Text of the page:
A full stern shot of the Velotrade sailboat with the skipper on board while sailing through Mini Transat Leg 1.

Mini Transat Leg 1: It’s Game On!

Sep 30, 2021

The Mini Transat race has begun, and we cannot express how thrilled we are for our skipper Brieuc Lebec who is representing Velotrade.

Due to a storm front, the first leg of the Mini Transat race was postponed and started on Monday 27th September at 15:30pm in France.

Propelling along a NW’ly breeze of 16-25 knots, the first stage set sail from Les Sables d’Olonne towards Santa Cruz de La Palma, Spain. The wind was forecasted to ease out gradually over the afternoon, maintaining a stable 15 knots in the evening.

Brieuc Lebec in Action!

Brieuc shared a live update with us hours before his departure. Watch this video to catch a sneak peek on the inside of the Velotrade sail, and some strategies that he is going to implement to sustain this 7-day journey on sea.

With all the physical preparation on board, Brieuc was all charged up and showcased an outstanding performance towards the start of the race itself.

With 90 sailors competing, Velotrade is proud to see Brieuc shine his way through the first windward mark in the FIRST position! ….and the news was caught by Le Figaro!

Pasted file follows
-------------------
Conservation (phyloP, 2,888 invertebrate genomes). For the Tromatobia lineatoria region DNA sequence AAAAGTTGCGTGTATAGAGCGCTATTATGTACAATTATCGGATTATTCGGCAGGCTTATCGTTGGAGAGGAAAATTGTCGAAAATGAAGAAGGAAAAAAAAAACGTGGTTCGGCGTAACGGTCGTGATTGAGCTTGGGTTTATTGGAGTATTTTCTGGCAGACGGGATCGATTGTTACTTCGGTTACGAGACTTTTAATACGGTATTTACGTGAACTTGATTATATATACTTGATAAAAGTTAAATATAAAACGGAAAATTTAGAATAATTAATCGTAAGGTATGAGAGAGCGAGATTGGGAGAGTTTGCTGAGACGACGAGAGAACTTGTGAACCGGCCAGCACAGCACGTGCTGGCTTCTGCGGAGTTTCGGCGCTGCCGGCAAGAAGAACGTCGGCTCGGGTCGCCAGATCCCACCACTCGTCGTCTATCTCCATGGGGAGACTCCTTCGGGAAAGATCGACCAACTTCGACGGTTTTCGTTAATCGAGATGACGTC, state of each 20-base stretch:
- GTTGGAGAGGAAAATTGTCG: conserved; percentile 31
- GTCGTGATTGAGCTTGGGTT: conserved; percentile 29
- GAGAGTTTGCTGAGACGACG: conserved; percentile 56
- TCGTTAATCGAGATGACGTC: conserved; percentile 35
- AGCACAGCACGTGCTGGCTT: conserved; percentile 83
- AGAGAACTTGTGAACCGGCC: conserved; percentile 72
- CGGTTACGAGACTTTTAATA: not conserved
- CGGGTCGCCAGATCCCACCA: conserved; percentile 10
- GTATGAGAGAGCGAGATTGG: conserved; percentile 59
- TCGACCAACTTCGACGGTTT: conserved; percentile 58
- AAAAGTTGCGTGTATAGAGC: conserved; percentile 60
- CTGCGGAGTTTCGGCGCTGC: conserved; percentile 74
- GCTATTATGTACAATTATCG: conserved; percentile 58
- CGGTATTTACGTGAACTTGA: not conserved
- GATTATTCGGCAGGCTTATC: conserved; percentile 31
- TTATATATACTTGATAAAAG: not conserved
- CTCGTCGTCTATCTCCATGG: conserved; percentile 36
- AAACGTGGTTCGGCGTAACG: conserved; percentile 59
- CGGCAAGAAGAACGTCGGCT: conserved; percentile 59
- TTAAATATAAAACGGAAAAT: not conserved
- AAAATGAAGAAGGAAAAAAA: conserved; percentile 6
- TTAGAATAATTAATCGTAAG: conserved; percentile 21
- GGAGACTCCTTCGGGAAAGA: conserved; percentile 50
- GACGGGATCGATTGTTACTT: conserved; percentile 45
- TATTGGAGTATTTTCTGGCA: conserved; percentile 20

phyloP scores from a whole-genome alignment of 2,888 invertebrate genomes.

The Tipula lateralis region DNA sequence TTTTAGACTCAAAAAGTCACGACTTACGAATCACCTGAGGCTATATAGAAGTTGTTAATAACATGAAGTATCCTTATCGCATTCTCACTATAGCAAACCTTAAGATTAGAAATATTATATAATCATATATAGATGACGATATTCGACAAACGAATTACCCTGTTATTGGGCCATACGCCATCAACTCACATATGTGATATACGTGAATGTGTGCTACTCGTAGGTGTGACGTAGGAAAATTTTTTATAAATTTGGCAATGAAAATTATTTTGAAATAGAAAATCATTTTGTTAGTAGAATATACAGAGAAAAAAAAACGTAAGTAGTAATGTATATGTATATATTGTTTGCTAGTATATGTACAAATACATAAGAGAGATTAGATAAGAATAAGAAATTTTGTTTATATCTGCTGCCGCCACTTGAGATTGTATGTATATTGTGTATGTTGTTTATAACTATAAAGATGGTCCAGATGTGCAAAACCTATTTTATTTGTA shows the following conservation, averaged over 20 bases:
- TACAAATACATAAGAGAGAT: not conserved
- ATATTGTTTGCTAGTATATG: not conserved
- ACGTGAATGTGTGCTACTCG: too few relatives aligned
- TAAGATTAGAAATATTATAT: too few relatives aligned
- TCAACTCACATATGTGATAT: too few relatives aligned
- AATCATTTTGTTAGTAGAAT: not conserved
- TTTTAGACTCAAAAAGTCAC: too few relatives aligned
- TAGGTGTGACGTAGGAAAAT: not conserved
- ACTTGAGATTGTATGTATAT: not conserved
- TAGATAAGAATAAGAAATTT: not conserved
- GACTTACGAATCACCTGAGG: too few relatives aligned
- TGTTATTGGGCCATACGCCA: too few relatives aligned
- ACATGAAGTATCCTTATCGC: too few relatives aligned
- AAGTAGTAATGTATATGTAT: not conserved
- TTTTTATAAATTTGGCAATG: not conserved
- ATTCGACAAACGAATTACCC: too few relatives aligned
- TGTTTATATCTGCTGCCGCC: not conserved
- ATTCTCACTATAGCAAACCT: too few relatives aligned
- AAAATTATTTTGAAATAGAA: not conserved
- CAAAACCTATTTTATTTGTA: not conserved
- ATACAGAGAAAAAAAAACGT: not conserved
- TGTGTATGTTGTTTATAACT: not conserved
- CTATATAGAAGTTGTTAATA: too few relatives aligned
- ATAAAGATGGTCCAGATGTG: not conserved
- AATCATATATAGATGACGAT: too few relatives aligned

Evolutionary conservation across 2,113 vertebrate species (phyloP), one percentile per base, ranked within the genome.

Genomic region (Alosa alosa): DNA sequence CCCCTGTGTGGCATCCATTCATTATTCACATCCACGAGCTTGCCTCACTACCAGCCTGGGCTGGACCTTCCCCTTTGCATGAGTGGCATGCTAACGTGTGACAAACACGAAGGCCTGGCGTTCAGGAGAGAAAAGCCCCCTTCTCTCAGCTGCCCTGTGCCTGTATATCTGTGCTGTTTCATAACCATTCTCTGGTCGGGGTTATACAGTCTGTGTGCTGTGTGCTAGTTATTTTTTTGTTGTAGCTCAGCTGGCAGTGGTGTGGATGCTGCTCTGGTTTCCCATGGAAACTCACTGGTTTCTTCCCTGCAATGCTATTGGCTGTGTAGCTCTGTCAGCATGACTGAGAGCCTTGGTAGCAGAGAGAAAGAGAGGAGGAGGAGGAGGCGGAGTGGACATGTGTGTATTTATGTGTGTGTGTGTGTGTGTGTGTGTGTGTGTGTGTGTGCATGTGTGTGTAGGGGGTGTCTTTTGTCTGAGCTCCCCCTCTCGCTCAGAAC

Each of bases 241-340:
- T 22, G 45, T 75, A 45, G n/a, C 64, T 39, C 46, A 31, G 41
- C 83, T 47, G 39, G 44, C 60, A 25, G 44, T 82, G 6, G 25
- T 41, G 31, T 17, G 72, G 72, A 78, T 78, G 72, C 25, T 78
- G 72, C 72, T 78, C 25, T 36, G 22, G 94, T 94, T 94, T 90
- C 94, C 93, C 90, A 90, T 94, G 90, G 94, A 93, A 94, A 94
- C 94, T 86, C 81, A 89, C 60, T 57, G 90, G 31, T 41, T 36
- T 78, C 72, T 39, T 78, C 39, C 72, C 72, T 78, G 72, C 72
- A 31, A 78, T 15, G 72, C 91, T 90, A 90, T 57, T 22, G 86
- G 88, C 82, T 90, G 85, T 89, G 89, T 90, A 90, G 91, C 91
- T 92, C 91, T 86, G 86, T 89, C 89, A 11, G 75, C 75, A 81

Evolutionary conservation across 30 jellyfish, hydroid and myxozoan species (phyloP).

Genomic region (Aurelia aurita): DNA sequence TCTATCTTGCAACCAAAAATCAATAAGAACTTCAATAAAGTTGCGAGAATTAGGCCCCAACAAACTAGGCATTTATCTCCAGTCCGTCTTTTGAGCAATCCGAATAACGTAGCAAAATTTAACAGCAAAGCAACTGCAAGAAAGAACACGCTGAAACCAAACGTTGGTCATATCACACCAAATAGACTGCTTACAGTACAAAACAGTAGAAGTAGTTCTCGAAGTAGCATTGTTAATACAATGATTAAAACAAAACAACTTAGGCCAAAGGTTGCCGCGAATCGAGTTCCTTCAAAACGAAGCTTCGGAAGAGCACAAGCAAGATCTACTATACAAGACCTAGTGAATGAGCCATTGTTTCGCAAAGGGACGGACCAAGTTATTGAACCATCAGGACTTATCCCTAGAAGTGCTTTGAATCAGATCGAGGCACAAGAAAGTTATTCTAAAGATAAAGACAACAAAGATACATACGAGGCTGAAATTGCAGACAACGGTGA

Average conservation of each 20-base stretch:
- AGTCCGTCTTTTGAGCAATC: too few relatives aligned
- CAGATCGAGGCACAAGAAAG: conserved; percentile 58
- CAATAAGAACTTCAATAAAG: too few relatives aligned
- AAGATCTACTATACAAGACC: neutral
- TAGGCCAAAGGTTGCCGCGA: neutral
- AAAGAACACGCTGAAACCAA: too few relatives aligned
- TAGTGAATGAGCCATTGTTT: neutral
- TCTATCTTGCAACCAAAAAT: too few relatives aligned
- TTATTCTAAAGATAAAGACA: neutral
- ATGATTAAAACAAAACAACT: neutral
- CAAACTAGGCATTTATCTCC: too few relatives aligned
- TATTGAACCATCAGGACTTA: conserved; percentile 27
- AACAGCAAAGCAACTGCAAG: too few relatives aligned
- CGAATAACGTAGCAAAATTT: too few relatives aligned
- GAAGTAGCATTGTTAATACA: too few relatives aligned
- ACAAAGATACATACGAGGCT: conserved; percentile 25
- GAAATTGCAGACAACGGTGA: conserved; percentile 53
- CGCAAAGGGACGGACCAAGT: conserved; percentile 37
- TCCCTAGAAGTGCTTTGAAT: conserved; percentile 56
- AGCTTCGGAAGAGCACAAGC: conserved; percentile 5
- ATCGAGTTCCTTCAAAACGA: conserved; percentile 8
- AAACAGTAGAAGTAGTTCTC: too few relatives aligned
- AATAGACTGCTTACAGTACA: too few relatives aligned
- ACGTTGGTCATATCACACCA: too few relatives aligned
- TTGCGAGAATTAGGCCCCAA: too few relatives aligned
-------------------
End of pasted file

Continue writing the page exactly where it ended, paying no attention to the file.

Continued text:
This is a Le Figaro News snapshot in French highlighting Velotrade's leading position after the first windward mark.

We were beyond happy when we saw him lead the way as he rounded the first mark!

Catch a glimpse of it through the live streaming below:

Velotrade is extremely proud to be featured in a few media articles ever since its remarkable start in this race.

The ‘Sail World’ – one of the biggest sailing news networks mentioned our skipper Brieuc Lebec and Velotrade for its fantastic performance on kickstarting the race.

More than the physical preparation and tactics, the race also requires ample of mental preparation, which is certainly going to help Brieuc surpass tougher weather conditions throughout the journey.

“I spend most of my preparation at sea, sailing in training and racing. But the preparation of the boat and the meteorological study take 1/3 of my time.” – says Brieuc

Brieuc’s coach Pierre Cochat has been preparing him mentally over the past few months for this big day.

His recent blog article (FR) sheds more insights on the mental preparation that Brieuc undertook to develop self-confidence, and the right mindset to overcome challenges that may come his way during this journey.

What’s Ahead?

The passage ahead across the Bay of Biscay is where conditions were forecasted to be unfavorable.

Post the clean start, the sailors experienced the wind abate a few hours later. To conserve speed as much as possible at this point, sailors began weaving across the racetrack, avoiding light patches of air along the southern Bay of Biscay.

Following that was a front that passed Tuesday night through to Wednesday, where conditions were forecasted to be boisterous with 35 knots of SW’ly wind.